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Building pressure is the difference between the outside air supplied to a building and the air removed from inside a building.  Typically, facilities managers are trying to achieve a building with slight positive building pressure, meaning more air is supplied to the building than is removed from the building.

Negative Pressure Indicators

Negative building pressure means outside air is constantly being drawn into a building.  This can cause discomfort to inhabitants, but worse, negative pressure can also pull airborne particles in to places you don’t want them.  How do you know if your building has negative pressure? If you’re not currently using sensors to monitor your facility there are some environmental indicators that point toward negative building pressure:

  1. Difficulty Opening Doors: Difficulty opening doors is a leading indicator of negative pressure in a building.  If you have to use extra muscle to wrench open doors, you may have a negative pressure issue.
  2. High Humidity: A negatively pressurized building will pull unconditioned outside air in through any possible opening, which can lead to condensation and mold, especially in the summer months when humidity is high.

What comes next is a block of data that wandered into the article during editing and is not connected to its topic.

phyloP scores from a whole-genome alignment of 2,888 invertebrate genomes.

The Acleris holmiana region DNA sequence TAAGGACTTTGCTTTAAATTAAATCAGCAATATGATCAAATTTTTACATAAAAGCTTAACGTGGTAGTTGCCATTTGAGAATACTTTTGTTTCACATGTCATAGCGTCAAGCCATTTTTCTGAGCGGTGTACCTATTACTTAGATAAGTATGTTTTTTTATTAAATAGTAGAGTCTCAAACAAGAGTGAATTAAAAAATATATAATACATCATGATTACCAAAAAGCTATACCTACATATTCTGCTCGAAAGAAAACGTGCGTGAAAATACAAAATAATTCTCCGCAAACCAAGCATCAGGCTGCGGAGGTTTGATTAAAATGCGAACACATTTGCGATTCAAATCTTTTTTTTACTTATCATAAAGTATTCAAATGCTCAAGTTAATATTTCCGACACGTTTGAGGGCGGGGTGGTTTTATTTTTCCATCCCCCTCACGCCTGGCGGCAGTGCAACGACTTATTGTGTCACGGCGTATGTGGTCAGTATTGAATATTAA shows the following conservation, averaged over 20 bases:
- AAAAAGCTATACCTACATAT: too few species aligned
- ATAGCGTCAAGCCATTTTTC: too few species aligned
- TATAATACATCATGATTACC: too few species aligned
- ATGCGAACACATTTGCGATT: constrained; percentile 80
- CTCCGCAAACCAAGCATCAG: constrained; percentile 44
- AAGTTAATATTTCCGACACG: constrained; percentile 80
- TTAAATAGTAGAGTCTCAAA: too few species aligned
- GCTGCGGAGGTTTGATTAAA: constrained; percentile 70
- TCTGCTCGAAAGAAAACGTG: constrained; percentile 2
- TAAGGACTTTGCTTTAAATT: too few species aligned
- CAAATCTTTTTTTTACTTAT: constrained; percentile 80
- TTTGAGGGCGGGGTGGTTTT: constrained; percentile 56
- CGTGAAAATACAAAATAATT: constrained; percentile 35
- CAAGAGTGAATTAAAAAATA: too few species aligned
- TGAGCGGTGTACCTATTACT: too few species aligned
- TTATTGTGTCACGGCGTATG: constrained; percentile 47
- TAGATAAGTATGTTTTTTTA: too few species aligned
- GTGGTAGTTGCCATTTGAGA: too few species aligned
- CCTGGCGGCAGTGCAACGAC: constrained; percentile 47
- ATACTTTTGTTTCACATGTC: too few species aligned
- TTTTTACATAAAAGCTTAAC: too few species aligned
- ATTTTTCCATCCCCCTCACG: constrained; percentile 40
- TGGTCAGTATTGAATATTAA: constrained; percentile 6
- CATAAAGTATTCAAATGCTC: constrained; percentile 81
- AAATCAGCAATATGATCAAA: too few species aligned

3. Outside Contamination: Negatively pressurized facilities are more likely to collect outside debris.  Bugs, leaves and even smells can pollute a negatively pressured indoor environment.
  4. Hot / Cold Spots: The collision and separation of building pressures can create hot or cold spots based on how the air is being forced to behave.
  5. High Energy Costs: If negative pressure is pulling outside air into your facility, you’re constantly using energy to condition incoming air.

Monitoring to Track Positive Pressure

At RLE, we believe monitoring facility pressure shouldn’t be left to guesswork.  That’s why we’ve expanded our wireless WiNG monitoring platform to include the WiNG-DAP, a differential air pressure sensor that can be deployed anywhere in a building to help optimize building system operation.  Leverage the WiNG-MGR, WiNG-DAP, and our complete suite of wireless WiNG sensors and transmitters for facility monitoring and reporting, or integrate them into a BMS for additional controls opportunities.

Article contributed by Michael Hadt.

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